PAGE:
"The good of the grace of one soul is greater than the good of the nature of the whole universe"
- St Thomas Aquinas Ia IIa, q.24, a. 3, ad 2

— A Commentary on the First Part of St Thomas' Theological Summa

by Reginald Garrigou-Lagrange, O. P.


The importance and significance of the Theological Summa of St Thomas

Since this volume is an explanation of the first part of the Theological Summa of St. Thomas, it is expedient by way of introduction, first to show the importance or value and the significance of this work from two points of view, historical and theoretical. Our reference to the history of theology concerns only those matters about which one is not allowed to plead ignorance.

I) In the history of theology generally three periods are distinguished. First we have the patristic period, which extends from the first century to the eighth, and this is chiefly apologetic, polemic, and positive. Then we have the period of the Middle Ages, from the eighth century to the fifteenth, and this is the scholastic period. Finally there is the modern period, from the sixteenth century to the present time, and this period is chiefly positive and critical.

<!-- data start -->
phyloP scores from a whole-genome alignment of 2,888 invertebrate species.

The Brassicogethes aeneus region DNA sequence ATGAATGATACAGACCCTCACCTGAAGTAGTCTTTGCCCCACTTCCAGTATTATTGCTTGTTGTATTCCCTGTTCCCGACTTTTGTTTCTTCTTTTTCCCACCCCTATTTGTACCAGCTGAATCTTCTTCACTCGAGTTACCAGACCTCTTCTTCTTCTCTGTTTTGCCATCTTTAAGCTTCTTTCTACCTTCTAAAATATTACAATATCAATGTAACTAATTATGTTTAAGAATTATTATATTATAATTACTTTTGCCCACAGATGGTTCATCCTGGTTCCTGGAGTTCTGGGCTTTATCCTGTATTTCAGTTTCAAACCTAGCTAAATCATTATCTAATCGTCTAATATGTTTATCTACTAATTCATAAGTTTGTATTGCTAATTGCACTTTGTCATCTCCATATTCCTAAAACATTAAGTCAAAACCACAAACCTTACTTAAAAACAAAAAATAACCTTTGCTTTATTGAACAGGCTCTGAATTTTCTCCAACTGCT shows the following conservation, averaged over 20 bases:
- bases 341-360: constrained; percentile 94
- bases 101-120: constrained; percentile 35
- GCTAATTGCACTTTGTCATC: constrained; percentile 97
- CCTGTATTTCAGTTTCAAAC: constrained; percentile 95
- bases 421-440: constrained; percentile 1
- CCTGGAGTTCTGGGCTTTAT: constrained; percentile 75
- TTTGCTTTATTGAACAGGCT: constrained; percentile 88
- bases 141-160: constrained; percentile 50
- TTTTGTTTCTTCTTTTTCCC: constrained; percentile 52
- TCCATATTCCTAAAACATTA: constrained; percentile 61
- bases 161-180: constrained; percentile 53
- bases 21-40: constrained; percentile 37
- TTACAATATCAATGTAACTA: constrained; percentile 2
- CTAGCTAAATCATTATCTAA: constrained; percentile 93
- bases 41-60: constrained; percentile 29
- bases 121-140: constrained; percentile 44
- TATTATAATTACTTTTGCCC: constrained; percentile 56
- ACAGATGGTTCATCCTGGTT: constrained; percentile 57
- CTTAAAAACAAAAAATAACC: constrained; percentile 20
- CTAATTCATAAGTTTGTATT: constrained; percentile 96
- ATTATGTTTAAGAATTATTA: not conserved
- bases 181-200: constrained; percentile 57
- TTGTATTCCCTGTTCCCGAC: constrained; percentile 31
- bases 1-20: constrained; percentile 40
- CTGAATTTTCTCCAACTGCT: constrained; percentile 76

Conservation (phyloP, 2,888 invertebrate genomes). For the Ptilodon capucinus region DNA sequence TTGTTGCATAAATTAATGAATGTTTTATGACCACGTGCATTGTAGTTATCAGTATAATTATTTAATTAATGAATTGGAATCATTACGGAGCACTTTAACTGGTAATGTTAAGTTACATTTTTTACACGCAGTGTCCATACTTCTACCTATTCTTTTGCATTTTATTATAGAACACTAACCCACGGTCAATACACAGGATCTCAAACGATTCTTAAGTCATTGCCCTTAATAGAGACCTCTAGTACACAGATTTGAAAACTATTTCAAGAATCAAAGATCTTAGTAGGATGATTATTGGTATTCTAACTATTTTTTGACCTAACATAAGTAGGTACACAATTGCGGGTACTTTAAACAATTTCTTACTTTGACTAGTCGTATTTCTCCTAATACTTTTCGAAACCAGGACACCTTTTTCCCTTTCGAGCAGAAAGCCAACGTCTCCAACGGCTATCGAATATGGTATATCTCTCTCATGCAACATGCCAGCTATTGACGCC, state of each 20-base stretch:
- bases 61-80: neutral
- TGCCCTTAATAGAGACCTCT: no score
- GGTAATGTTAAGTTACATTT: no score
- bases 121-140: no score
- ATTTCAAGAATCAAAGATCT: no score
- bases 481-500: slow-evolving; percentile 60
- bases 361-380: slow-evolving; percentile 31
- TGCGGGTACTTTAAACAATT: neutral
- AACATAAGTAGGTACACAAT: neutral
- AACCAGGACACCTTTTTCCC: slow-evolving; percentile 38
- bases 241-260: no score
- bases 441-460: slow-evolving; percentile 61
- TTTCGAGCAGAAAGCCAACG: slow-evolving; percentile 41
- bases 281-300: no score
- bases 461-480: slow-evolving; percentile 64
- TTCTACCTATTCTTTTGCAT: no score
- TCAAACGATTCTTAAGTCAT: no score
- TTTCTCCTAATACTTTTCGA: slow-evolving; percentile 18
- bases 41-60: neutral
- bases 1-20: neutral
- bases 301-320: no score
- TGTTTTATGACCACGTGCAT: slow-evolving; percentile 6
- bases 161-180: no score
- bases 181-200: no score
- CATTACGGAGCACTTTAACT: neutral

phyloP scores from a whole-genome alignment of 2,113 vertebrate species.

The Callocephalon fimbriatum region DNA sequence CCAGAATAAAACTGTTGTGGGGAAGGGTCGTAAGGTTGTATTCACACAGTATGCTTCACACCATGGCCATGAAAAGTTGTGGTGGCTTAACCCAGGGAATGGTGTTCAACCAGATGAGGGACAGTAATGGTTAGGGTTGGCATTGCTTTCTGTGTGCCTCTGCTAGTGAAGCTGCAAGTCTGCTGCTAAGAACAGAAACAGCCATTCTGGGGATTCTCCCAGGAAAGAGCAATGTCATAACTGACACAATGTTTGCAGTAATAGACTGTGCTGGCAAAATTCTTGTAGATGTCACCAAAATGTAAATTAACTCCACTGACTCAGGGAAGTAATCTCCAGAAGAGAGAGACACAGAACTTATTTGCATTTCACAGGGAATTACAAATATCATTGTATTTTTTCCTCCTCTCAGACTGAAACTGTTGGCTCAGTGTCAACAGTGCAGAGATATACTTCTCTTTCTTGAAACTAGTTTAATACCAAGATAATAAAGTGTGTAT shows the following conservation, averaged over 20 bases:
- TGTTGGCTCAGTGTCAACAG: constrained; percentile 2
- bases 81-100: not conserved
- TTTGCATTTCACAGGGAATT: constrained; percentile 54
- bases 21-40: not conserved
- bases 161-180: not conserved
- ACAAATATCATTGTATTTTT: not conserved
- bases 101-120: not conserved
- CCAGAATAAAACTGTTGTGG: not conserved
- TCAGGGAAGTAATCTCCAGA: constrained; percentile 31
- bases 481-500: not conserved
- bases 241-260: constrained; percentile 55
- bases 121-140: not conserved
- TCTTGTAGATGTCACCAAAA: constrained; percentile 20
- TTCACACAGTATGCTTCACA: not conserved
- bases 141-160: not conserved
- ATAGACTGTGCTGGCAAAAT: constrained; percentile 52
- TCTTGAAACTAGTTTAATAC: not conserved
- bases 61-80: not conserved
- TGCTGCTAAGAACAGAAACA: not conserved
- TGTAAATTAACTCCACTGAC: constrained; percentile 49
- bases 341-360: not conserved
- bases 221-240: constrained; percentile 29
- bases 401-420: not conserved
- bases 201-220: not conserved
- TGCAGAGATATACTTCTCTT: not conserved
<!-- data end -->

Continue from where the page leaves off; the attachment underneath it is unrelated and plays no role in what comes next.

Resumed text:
In each successive age the progress of theology is clearly seen, since, whatever period we take, a certain function of theology comes particularly into prominence, according to the necessities of the times. In this evolution we have the manifestation of something that is truly providential.

Thus in the patristic period, theology is primarily apologetic (second century) for the conversion of the world from paganism to Christianity. It afterward becomes chiefly polemic in tone, being directed particularly against the heresies cropping up within the fold of the Church, and these heresies, such as Arianism, Nestorianism and Monophysitism, are concerned with the more important dogmas, such as the Trinity, Incarnation, and Redemption. Theology must then defend the principles of faith from the very sources of revelation, namely, from Holy Scripture and tradition. Thus theology gradually assumes the form which is called positive, that is, it gathers together the various points of revealed doctrine as contained in Holy Scripture and divine tradition. But a systematic theology, combining all that is of faith and what is connected with it, so as to form one body of teaching, did not yet exist in the patristic period, except in certain works of St. Augustine (1) and St. John Damascene.(2)

But in the second period, the Middle Ages, we find systematic or Scholastic theology definitely established, which didactically and speculatively expounds and defends what is of faith, and which deduces from it theological conclusions. Thus there is gradually formed a body of teaching which, though subordinate to what is strictly of faith, includes the science of theology, as it is commonly accepted in the Church, and which transcends, by reason of its universality and certainty, the various theological systems more or less in opposition to one another. In this age the theological Summae were written, which are so called because each is a complete treatise on all subjects pertaining to theology, and according as these various subjects are considered under the light of the higher principles of faith and reason.